By Johnny Molloy
While hiking the Hazel Creek Trail in the Great Smoky Mountains National Park, my partner tall John Cox and I encountered two backpackers leaving a littered backcountry campsite.
John and I exchanged glances of surprise and disgust. I bit my tongue, not wanting to lecture these two fellow backpackers who were ending an obviously rewarding backpacking venture. We bid our good-byes and hiked on.
The onus was now on us. We knew this backcountry campsite in a beautiful national park was trashed. John and I now had the obligation to clean up a mess. I was angered at having to clean up after another backpacker’s lack of consideration.
Has this happened to you? Have you ever been hiking down an impressive mountain trail only to find a foil candy wrapper along the path? Have you ever been on a camping trip only to find your site resembling a garbage-strewn alley rather than a woodland retreat?
What is our responsibility in the woods? You know the adages: leave no trace, pack it in, pack more out, take pictures, leave only footprints, etc. Nevertheless, why do we always have to be the responsible ones? Why do we feel the overwhelming burden to pick up after these woodland litterbugs? Why can’t we nonchalantly toss a few tin cans aside ourselves? Sometimes, I just don’t feel like playing garbage man of the woods, but then I feel remorse if I don’t clean up the mess.
This guilt trip is not what I come to the wilderness for, yet I get a dose of it every trip to the hinterlands.
And who are these litterers, anyway? Do they realize they’re shunning their responsibility and giving all hikers a bad name. Since their littering or other misdeeds become your responsibility, how far do you carry that responsibility? What if you saw someone deliberately hiding tin cans under a rock? Do you proceed to gallantly lecture someone you don’t even know how to act? This world is getting greener, but implementing wilderness ethics is a delicate issue.
My experience has been varied. At sometimes-crowded shelters along the Appalachian Trail, I’ve seen just about everything imaginable from the cutting of live wood to washing dishes in the camp spring. I’ve usually kept my mouth shut. Nowadays, I’m more apt to say something — as positively as possible — relating to them with friendly advice rather than words of anger.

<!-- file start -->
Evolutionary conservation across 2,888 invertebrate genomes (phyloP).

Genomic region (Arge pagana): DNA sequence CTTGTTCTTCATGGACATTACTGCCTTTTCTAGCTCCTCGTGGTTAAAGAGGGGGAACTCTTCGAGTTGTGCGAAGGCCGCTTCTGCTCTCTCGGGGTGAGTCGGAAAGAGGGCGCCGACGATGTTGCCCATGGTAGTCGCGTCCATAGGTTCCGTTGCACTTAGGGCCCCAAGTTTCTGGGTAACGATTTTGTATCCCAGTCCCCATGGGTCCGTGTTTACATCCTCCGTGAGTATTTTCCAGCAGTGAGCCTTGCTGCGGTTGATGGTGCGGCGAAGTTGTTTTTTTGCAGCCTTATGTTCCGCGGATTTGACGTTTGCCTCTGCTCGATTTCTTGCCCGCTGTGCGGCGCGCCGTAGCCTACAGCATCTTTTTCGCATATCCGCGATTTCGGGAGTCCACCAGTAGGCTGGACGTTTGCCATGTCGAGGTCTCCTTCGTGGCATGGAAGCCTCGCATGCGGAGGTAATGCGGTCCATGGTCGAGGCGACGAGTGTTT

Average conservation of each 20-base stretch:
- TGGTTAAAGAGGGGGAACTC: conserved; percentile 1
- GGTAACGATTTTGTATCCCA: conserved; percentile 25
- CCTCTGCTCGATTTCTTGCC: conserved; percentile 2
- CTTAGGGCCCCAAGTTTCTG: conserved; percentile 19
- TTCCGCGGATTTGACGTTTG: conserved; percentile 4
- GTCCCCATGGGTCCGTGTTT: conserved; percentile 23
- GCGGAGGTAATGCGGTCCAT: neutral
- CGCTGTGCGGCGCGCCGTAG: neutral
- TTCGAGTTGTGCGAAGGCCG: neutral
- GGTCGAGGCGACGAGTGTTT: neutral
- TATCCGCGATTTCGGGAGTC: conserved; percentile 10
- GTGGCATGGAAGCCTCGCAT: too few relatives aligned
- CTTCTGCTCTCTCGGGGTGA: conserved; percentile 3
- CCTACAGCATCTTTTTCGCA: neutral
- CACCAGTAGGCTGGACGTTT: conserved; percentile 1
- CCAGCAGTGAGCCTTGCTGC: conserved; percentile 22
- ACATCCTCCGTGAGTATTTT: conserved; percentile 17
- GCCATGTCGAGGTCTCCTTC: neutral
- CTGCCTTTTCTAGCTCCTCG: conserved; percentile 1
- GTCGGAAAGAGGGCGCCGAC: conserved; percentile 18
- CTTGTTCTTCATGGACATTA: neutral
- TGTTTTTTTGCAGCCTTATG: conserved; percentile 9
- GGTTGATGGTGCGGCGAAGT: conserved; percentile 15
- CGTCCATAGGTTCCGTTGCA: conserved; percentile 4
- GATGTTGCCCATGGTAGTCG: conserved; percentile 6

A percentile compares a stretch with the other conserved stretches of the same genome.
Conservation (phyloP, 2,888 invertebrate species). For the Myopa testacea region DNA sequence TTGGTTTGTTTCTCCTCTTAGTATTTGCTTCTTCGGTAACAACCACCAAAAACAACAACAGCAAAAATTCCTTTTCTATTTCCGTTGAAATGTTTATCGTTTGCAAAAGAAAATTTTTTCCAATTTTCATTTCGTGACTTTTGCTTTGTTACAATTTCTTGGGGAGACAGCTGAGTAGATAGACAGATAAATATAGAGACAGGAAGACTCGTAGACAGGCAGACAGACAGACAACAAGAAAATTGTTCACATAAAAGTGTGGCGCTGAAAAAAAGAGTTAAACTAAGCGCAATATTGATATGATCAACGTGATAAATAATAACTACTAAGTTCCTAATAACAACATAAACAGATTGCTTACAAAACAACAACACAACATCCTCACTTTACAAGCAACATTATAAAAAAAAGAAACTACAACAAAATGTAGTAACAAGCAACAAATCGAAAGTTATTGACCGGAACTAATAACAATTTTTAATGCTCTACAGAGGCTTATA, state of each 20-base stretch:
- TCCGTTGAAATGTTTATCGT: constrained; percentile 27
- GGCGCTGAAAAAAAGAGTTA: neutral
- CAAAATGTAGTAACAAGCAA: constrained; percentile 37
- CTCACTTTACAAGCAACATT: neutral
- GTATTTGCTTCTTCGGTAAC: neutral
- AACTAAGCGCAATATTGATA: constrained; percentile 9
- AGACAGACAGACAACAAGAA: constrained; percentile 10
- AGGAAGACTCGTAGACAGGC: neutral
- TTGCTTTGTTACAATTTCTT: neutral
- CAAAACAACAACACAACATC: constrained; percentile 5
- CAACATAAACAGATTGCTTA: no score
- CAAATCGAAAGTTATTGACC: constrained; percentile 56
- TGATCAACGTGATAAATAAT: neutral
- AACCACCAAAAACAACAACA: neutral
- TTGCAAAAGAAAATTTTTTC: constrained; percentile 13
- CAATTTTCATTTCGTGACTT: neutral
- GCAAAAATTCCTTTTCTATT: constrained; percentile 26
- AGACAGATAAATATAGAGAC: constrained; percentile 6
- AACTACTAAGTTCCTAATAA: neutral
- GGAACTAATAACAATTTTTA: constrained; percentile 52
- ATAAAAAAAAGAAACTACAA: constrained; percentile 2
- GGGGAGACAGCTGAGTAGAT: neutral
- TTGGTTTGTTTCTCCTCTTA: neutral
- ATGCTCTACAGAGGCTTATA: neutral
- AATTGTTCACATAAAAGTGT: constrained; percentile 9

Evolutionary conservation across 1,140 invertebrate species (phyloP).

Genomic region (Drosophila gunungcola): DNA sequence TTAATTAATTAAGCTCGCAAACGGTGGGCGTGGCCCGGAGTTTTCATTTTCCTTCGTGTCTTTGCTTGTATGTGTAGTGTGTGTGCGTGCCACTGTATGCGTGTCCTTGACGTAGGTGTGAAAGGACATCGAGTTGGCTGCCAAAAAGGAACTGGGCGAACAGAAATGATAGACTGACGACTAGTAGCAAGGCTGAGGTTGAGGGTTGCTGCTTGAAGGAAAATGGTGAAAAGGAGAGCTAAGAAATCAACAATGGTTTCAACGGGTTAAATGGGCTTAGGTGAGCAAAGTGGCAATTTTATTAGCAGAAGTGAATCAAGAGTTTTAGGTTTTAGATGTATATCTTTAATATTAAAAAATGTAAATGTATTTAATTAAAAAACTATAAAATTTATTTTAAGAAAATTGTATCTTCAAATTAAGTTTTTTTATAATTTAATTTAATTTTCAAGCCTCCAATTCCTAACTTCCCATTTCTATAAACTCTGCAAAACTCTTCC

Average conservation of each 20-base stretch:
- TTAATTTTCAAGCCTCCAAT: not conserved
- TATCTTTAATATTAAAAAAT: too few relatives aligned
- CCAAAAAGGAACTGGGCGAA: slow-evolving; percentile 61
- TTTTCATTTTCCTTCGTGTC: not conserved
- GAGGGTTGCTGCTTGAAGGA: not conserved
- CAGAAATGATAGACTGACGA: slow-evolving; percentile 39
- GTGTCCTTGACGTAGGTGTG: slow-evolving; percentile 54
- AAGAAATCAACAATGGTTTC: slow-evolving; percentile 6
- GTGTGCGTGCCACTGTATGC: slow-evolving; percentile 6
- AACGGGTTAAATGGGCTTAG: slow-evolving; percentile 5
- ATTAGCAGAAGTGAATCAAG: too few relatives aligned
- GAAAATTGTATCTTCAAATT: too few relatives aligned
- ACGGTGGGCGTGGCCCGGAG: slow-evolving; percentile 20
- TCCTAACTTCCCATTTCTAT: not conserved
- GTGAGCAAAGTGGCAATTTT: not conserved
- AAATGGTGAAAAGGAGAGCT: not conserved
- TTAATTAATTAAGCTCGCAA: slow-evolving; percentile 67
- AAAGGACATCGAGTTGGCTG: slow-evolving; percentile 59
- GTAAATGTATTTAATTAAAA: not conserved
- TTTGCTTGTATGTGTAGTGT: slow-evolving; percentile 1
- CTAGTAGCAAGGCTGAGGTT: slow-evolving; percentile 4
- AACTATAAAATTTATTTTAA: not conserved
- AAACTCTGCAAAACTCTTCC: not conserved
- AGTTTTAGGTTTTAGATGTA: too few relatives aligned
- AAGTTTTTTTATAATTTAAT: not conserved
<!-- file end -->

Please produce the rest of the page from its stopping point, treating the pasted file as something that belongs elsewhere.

Yet, in the end, after I have bent over for the umpteenth time, picking up a cigarette butt, I feel good, not in a self-righteous manner, but ripe with the realization that even though it’s dirty work, helping Mother Nature is ultimately a labor of love.
Great Smoky Mountains
With its secluded mountain waterways, aweinspiring views from grassy balds, diverse plant and animal life, and impressive stands of old-growth forest, Great Smoky Mountains National Park offers an overwhelming number of outdoor adventures. Top Trails Great Smoky Mountains National Park describes both the park’s classic destinations and lesser-known jewels in 50 must-do hikes.
The trails range from an easy family stroll by a soothing stream to a 7-mile trek through spruce forest atop a peaceful ridge to a 22-mile overnighter to a mile-high camp. This guide will help you leave the roads to explore the heart of the park. Whether you’re looking for a scenic stroll to stretch your legs, a full-day adventure, or a rewarding backpacking trip, you’ll find it here.
Each hike includes:
• Clear and concise directions to the trailhead
• A detailed route map and elevation profile
• “Don’t get lost” milestones
• Expert trail commentary
Author Johnny Molloy has spent over 800 nights backpacking in the Smokies, and used his vast experience to choose the best hikes to maximize your national park experience.